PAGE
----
Have you ever used the tracking UTM parameters? If not, we are here to inform you what you’re missing out on and why you should start tracking the progress of your LinkedIn channels ASAP.

Starting with some history: UTM, or Urchin Tracking Module parameters, are text codes you can add to the links of your social media posts to track essential metrics about your website visitors, sources of traffic, and conversion. It represents a simple code that can be attached to any URL to generate Google Analytics data. Urchin was originally a web analytics software, developed by Urchin Software Corporation and designed to track the behavior of website visitors. Google bought it in 2005 and created Google Analytics, which became the most popular web data analytics tool globally. The UTM feature is not a standalone social media analytics tool itself, but it comes as essential in helping you measure your online presence, even on LinkedIn. (Well, especially on LinkedIn where there are still not enough analytics available

Tracking UTM parameters comes specifically useful for social media managers but it does not require any specific expert knowledge. It is a convenient way to observe how much web traffic and conversions your social media channels and campaigns generate. If you want to take it to the next level, using this feature will also give you more precise data regarding measuring ROI rather than just reports on social media performance in terms of engagement, followers, etc. They work with analytics programs to give you a detailed picture of your LinkedIn marketing results. 

By using these parameters, you can distinguish every source when you send out a link and track it, e.g. traffic coming from links shared on a company page vs. personal profiles of key members of the management board.

Why You Need Social Media Analytics Tools to measure your LinkedIn marketing efforts

Social media analytics tools help you create performance reports to find out what’s working well for you and what is definitely not. They should also provide the specific data you need to assess your social media marketing strategy on both macro and micro levels. There is some data on LinkedIn and its Campaign Manager, but the in-depth insights are available on Google Analytics or other website traffic and behaviour measurement tool you’re using.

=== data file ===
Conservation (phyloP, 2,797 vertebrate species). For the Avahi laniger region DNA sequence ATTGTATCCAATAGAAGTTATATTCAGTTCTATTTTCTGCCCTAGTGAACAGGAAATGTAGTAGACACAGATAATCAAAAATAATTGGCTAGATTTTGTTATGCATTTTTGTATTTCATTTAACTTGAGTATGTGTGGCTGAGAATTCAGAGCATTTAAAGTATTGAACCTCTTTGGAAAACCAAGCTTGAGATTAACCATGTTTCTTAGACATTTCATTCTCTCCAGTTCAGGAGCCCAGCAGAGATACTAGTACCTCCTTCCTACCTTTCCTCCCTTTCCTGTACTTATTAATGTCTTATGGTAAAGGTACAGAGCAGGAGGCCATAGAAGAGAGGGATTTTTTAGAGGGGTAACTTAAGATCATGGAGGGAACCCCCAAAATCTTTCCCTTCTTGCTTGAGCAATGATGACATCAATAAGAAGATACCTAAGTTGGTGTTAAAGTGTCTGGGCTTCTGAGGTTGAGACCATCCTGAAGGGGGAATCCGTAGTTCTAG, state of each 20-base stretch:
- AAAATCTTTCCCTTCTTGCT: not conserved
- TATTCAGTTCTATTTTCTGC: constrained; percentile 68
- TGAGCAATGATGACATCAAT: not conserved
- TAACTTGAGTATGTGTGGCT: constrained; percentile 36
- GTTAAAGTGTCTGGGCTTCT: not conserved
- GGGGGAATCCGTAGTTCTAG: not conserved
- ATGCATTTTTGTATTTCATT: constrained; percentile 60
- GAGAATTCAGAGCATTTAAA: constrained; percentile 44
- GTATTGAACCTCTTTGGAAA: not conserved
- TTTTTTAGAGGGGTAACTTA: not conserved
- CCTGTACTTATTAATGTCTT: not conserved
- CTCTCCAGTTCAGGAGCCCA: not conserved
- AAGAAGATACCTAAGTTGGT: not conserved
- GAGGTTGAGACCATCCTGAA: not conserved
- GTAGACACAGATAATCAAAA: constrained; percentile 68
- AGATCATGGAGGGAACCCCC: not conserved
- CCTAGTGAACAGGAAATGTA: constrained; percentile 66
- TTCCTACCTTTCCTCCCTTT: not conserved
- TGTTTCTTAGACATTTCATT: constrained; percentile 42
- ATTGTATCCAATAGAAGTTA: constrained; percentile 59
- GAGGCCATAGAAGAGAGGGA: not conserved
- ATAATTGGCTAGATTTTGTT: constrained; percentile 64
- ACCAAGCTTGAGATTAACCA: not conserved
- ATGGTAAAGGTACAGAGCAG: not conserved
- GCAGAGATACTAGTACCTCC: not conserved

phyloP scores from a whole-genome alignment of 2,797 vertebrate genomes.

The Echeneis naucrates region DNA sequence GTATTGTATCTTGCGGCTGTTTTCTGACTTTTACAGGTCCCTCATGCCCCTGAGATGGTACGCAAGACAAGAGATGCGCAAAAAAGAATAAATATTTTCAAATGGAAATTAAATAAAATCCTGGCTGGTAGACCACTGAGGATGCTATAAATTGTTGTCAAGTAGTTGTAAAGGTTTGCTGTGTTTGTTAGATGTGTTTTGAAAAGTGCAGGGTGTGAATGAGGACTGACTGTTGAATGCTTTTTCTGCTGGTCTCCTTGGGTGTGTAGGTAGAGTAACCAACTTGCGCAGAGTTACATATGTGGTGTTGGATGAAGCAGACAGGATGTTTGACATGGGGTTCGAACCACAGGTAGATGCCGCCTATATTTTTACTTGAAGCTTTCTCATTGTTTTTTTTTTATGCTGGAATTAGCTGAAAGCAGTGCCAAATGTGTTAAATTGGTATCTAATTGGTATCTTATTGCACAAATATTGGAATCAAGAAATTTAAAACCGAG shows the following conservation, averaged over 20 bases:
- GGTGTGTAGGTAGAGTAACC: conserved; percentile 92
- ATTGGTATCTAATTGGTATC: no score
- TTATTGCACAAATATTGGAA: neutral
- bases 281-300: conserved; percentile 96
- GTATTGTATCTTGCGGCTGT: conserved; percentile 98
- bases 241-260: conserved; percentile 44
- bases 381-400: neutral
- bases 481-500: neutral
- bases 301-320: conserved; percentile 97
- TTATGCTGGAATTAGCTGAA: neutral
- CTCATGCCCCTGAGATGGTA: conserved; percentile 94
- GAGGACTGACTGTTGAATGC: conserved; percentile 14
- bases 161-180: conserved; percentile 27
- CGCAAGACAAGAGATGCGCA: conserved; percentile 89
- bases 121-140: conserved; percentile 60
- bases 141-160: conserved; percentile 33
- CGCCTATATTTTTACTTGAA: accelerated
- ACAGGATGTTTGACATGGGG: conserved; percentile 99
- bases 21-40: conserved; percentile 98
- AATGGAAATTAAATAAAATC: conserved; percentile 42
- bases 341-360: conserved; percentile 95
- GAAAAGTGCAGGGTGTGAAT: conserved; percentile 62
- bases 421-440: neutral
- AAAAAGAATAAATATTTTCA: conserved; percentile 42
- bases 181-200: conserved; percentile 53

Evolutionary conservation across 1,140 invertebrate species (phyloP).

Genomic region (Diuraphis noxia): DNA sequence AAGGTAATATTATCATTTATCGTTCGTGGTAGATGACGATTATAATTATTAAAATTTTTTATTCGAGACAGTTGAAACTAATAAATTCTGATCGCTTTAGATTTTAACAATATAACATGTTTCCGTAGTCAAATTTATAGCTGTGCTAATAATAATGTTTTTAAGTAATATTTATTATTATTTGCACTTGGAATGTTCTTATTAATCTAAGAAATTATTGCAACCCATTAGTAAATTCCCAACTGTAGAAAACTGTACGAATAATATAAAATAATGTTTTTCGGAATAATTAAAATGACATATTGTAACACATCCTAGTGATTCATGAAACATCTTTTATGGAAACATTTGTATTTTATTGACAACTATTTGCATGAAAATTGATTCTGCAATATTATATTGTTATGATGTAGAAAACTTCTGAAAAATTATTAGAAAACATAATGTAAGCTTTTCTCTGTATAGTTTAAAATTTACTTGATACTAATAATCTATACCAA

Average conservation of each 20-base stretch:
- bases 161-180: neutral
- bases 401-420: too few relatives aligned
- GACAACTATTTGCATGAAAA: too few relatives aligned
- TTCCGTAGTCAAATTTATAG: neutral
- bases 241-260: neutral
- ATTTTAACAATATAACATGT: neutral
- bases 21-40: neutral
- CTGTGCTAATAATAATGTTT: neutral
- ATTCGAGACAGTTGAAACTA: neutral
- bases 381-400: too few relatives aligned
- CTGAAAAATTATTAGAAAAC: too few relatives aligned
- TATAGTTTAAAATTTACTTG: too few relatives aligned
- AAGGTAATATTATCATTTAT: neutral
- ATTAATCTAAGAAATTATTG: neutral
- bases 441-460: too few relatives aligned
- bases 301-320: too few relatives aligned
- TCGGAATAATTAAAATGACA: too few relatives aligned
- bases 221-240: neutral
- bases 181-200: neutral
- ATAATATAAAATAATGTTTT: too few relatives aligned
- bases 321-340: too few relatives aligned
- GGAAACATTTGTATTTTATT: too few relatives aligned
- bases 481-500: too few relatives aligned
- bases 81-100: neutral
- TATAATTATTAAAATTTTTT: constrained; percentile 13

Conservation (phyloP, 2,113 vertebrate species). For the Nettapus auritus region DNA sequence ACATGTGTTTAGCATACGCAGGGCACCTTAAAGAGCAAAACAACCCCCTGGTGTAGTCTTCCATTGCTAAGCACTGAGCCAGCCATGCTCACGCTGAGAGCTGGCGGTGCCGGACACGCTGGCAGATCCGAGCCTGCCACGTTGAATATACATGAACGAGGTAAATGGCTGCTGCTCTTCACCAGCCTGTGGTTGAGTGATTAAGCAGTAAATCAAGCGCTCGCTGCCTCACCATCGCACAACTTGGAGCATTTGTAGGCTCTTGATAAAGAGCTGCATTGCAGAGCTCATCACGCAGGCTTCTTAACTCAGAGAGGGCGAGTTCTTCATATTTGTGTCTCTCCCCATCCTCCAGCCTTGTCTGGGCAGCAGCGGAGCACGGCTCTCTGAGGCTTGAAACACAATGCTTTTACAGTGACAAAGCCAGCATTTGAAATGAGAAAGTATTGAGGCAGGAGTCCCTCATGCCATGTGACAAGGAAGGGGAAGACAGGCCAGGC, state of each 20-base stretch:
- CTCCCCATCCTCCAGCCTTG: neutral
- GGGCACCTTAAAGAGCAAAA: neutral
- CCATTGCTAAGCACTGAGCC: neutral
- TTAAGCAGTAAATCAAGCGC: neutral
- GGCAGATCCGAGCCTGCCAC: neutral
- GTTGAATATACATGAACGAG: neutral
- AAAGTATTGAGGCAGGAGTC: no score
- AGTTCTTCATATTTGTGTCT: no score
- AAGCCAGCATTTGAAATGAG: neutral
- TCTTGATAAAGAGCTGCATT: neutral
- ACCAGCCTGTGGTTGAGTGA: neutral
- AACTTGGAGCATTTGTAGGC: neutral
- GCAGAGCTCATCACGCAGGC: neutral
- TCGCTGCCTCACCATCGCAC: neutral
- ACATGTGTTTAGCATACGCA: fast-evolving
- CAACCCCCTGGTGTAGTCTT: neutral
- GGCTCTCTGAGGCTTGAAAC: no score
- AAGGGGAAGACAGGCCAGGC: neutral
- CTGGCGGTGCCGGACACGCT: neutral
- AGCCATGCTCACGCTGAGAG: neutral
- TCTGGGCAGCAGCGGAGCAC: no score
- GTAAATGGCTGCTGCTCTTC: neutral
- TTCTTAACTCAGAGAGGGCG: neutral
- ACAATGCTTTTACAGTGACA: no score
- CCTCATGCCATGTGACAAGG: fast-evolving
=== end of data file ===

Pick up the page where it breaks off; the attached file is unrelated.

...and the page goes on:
Tracking them can help you answer questions like:

What are my top-performing channels on LinkedIn for the last year?

Which LinkedIn channel sent more leads to our product launch?

What types of updates work best and generate interest in our products?

And many more.

Choosing the right UTMs 

Put simply, UTM parameters are short pieces of code appended to the links you share on social media, everything that comes after the question mark. But which UTMs should we use?

There are five different UTM parameters. You should use the first three in all UTM tracking links, as this is required by Google’s Campaign URL Builder. The last two are optional and are mostly used for tracking paid campaigns.

Campaign source

This type indicates the social network, search engine, newsletter, or other specific sources that are driving the traffic. Putting LinkedIn here should be enough.

Campaign medium

This one tracks the type of channel driving the traffic: organic social, paid social, email, and others. Our recommendation is to use link when you create an organic update or cpc when you track different LinkedIn ads.

Campaign name

You should name each campaign you manage so you can more easily keep track of it. This could be the promotion name or a code that identifies the specific promotion, an influencer name, or a tagline, etc. 

Pro Tip: If you want to diversify traffic to different pages of your website from employees, create a unique campaign name for all of them (JohnDoeProfile, JaneDoeProfile, CompanyPage, BrandNameShowcase, etc.).

Campaign term 

This UTM parameter lets you track paid keywords or key phrases.

Campaign content

The campaign content tag allows you to track different ads within a campaign. When you’re running LinkedIn Ads, this UTM will help you differentiate all the images in ads you use in a single campaign.

How To Use UTM Parameters

Now that you know more about UTM parameters and you can add them to your social posts, you could use UTM tracking to analyze your LinkedIn marketing results in just two steps.

Step 1: Gather data on your UTM campaigns

First, log in to Google Analytics. In the Reports tab on the lefthand side, go to Acquisition, then Campaigns.

Scroll down to see a list of all the campaigns you have created trackable URLs for, with traffic numbers, behaviour data, and conversion rates.

Step 2: Analyze the data your UTM parameters provide

Now that you have gathered some data, you need to summarize and analyze it. This is a crucial step in order to improve the success of your efforts. Add a Secondary Dimension (e.g. Source/Medium) in order to start another vertical for your analysis. You can also search for a specific name of a parameter in order to compare channels and updates.

Furthermore, on Google Analytics you can click Export in the top menu to download your UTM data as a PDF, Google Sheets, or other formats. Then, you can import the information into your social media report for analysis. 

Remember that you should aim for more than simply random numbers. Work with your team to make sure you track meaningful metrics for your social media content and your LinkedIn ads.

The Linked Blog is here to help you or your brand have the best possible LinkedIn presence, so feel free to contact us if you need help! See what else we can do for you here.

Written by

Ani Milkova

An International Communication student who is passionate about marketing communications, public relations, digital marketing, social media strategies and photography. Based between France, Bulgaria and The Netherlands. Filled with creativity, curiosity and boldness.